TUPELO • Mayor Jason Shelton has fallen under fire for his failure to attend a Monday campaign rally held in the city by President Donald Trump.
When he flew into the Tupelo Regional Airport late Monday afternoon, Trump became the first sitting president to visit the city of Tupelo since Franklin D. Roosevelt in 1934.
The city’s top elected official, a Democrat now in his second term, was not present at the Trump event. In recent days, he has received criticism over his absence, including on his personal Facebook page and on city government social media accounts.
“A truly historical event in Tupelo,” Lynne London Elliott wrote on Facebook. “And our mayor was missing in action. It’s truly embarrassing.”
Shelton said he would have attended the campaign rally had he been asked to offer Trump a formal greeting.
Such an invitation was not offered, according to Shelton.
“I would have been absolutely glad to welcome the president to the city of Tupelo in an official capacity,” Shelton said. “That was not a possibility I was given.”
VIP seating was available at the event, and many local elected officials were there, including three Republican City Council members from Tupelo: Lynn Bryan, Mike Bryan and Buddy Palmer.
A spokesperson for the Hyde-Smith campaign said the campaign and the offices of Sen. Roger Wicker and Gov. Phil Bryant, as well as other state dignitaries, submitted names for the VIP list ahead of the campaign stop.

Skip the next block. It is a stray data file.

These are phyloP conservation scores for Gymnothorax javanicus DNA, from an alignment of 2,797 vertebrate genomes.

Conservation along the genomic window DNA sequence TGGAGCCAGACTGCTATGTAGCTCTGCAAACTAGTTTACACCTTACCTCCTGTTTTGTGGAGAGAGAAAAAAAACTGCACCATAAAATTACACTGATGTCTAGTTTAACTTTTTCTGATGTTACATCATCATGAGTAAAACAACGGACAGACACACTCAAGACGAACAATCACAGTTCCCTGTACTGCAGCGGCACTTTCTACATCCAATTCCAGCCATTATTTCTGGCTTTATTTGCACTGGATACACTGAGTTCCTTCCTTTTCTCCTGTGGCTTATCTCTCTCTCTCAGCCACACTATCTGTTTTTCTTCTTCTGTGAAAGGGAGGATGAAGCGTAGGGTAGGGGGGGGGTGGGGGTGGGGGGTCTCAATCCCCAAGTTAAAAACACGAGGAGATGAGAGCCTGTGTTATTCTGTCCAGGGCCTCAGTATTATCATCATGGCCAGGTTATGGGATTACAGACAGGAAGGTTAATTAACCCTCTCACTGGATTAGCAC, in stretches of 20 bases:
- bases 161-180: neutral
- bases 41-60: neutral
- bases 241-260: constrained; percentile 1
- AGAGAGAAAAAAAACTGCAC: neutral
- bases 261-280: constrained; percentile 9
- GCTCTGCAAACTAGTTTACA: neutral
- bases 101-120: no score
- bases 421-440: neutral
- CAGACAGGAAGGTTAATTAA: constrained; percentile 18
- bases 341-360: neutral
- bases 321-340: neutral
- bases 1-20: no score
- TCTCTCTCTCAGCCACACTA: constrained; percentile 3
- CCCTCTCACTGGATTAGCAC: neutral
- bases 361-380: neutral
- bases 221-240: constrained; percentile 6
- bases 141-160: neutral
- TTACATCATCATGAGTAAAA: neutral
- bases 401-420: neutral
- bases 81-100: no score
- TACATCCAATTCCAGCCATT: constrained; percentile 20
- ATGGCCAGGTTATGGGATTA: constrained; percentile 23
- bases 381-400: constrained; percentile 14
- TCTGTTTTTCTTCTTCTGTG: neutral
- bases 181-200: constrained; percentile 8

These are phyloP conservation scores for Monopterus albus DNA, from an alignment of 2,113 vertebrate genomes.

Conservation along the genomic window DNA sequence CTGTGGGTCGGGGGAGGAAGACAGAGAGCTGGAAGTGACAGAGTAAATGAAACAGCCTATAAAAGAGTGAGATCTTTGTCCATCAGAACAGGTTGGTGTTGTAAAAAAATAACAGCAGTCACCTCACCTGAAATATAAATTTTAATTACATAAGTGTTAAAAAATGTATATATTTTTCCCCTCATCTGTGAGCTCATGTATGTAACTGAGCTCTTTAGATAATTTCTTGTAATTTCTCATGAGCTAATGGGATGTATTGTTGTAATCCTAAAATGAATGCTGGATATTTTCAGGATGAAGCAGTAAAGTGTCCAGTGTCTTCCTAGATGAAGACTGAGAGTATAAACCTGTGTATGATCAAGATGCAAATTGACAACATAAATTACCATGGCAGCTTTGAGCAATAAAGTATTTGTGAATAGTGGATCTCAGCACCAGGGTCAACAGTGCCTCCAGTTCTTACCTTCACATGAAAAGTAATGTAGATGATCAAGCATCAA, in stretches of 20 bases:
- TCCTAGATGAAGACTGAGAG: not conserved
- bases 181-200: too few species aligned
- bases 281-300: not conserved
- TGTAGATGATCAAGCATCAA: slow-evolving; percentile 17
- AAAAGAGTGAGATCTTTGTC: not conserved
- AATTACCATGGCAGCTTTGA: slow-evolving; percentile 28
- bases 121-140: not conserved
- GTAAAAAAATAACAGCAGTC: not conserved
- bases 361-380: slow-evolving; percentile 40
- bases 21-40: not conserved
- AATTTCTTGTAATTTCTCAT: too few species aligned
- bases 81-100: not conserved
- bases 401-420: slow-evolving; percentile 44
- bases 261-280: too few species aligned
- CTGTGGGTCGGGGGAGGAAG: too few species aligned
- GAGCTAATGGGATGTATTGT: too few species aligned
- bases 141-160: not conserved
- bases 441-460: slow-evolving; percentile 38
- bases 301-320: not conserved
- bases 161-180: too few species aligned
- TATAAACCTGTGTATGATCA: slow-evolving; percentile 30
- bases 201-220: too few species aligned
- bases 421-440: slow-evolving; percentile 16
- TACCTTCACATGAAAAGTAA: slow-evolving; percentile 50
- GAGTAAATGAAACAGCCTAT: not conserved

According to Shelton, he was not offered a VIP seat and did not seek one out. He emphasized that Monday’s event was a campaign rally for Hyde-Smith’s election effort. “It was purely a political event,” the mayor said.
Shelton did watch the president’s plane land from a nearby site and then watched video of the president’s speech.
Some local Republican elected leaders were also absent from the rally.
Ward 1 Councilman Markel Whittington, who counts himself a friend to Hyde-Smith, planned to attend but was ultimately prevented by work demands.
Whittington has clashed with Shelton but declined to overtly attack Shelton over his absence at Monday’s event.
“I think as the mayor of Tupelo he probably should have been there, whether you were invited or not invited,” Whittington said. “But he made the call, I’m not going to criticize him. It’s his decision.”
Shelton entered the special election for the U.S. Senate election earlier this year, making him for a time one of Hyde-Smith’s opponents.
He withdrew from the race a short time later, but consistently refused to endorse any candidate, including the marquee Democrat in the race, Mike Espy.
The mayor did, however, denounce comments Hyde-Smith made about a “public hanging.” Those remarks were made in Tupelo and Shelton said he wanted to protect the city’s image.
Shelton did attend Trump’s 2016 presidential inauguration as the guest of state Rep. Shane Aguirre, who is a Republican and a personal friend.
The mayor also attended the White House on Nov. 16 and was on hand when Trump presented Elvis Presley with a posthumous Presidential Medal of Freedom.
Shelton provided the Daily Journal with a handwritten letter he had delivered to the president, thanking him for the opportunity to be present during the medal ceremony.